Why India's $32 billion bank bailout isn't enough

state bank of india

India just gave its banking system a $32 billion shot in the arm.

That's how much cash the Indian government plans to pour into state-run banks that are saddled with mountains of dodgy loans.

Official estimates show 12% of all loans made in India -- $150 billion worth -- have gone bad.

The government, which announced its intervention on Tuesday, has repeatedly faced calls to shore up the banking system.

Analysts hailed the cash injection as a "significant" and "much needed" move that should help revive the country's flagging economy.

Investors agreed. Shares in State Bank of India, the country's largest lender, gained over 26% Wednesday on the Bombay Stock Exchange.

Punjab National Bank gained 46% and Bank of India advanced by 33%.

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Yet some analysts questioned whether the government bailout is big enough to fully repair the damage caused by bad loans.

Indian banks need a much larger infusion of $65 billion to comply with new international regulations that will come into force in 2019, according to Fitch Ratings. The fresh government funds should be enough to tide the state-run banks over for a couple of years, but analysts say more uncertainty awaits.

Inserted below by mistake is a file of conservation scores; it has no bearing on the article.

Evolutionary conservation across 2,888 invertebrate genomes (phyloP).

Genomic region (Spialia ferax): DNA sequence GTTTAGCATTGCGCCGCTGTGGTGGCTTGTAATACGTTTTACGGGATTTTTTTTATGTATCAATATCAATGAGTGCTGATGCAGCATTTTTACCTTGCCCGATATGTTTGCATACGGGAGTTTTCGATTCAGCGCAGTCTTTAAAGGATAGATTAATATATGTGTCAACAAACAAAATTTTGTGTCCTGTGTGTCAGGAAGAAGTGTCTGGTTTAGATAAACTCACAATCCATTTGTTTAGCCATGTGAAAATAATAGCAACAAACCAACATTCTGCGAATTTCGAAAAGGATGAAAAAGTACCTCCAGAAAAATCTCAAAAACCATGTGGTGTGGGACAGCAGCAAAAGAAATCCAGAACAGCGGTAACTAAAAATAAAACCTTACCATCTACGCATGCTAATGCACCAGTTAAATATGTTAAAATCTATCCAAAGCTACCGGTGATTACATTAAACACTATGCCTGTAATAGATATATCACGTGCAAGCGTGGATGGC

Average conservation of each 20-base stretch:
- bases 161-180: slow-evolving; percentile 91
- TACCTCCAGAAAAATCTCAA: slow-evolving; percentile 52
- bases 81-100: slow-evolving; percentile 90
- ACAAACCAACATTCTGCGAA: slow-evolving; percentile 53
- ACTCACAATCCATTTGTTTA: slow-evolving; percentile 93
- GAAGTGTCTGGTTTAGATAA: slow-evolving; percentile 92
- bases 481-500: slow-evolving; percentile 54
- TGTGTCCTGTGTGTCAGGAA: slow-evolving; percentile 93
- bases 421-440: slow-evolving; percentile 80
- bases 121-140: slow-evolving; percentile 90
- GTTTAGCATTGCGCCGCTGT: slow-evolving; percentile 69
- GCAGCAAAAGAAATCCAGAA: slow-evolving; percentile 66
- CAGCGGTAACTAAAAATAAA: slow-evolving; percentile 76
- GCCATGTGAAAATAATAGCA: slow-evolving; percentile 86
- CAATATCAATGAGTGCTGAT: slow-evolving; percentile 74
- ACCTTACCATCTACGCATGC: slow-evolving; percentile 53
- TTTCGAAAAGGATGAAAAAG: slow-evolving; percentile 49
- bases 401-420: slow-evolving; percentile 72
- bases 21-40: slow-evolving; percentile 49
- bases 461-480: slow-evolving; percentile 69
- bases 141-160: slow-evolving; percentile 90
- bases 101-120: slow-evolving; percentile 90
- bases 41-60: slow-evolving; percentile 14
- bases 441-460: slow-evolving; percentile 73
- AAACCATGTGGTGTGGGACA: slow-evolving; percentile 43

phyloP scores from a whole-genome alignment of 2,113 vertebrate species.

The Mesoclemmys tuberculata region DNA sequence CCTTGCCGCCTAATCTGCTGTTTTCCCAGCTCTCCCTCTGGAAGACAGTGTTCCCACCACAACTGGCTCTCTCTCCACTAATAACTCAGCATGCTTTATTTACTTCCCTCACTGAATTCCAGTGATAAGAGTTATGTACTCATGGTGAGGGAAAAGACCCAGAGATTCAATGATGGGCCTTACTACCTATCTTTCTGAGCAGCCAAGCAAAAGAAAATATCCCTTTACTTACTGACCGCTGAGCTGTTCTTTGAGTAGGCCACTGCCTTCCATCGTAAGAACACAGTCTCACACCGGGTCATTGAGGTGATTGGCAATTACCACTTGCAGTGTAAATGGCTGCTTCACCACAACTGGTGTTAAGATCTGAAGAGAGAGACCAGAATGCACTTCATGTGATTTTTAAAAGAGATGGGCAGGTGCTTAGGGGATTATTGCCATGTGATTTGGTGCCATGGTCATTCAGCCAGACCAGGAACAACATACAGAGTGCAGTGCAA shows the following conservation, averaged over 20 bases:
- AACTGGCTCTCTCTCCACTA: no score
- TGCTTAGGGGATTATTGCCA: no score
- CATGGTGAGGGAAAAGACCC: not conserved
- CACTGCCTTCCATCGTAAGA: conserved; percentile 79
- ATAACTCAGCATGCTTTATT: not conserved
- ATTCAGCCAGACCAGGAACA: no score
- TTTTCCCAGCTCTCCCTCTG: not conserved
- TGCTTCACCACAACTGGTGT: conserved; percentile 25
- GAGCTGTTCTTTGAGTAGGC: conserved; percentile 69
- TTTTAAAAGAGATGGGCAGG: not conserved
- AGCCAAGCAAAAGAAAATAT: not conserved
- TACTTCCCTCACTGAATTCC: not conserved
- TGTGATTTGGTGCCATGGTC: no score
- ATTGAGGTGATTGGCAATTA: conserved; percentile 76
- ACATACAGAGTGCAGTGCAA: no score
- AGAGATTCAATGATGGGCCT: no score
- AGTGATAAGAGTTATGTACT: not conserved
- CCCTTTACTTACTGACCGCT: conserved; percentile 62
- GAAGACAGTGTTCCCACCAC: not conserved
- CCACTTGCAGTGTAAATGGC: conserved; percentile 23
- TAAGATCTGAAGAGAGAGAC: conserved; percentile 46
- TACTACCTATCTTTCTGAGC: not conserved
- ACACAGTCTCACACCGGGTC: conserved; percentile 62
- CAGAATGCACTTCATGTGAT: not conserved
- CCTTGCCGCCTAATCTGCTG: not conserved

"I think they probably will need even larger-scale [infusions] beyond the next two years," said Shilan Shah, India economist at Capital Economics.

The current bailout also doesn't guarantee that public sector banks will be in a position to give their customers new loans, analysts say.

"The measures will not immediately spur new lending," Shailesh Kumar, an analyst at the Eurasia Group, wrote in a research note.

That's because private banks have largely filled the gap in lending left by public lenders. Other sources of uncertainty, including a disruptive national tax overhaul, continue to have a cooling effect on private investment, he said.

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The government's continued involvement in the sector -- its 21 banks hold roughly two-thirds of industry assets -- could also be part of the problem.

"There has to be a willingness on the part of the government to actually sell off its stake," Shah said. "I don't think there's the will at the moment to reduce its stake to below 51% or 50% so that the private sector can become majority shareholders."

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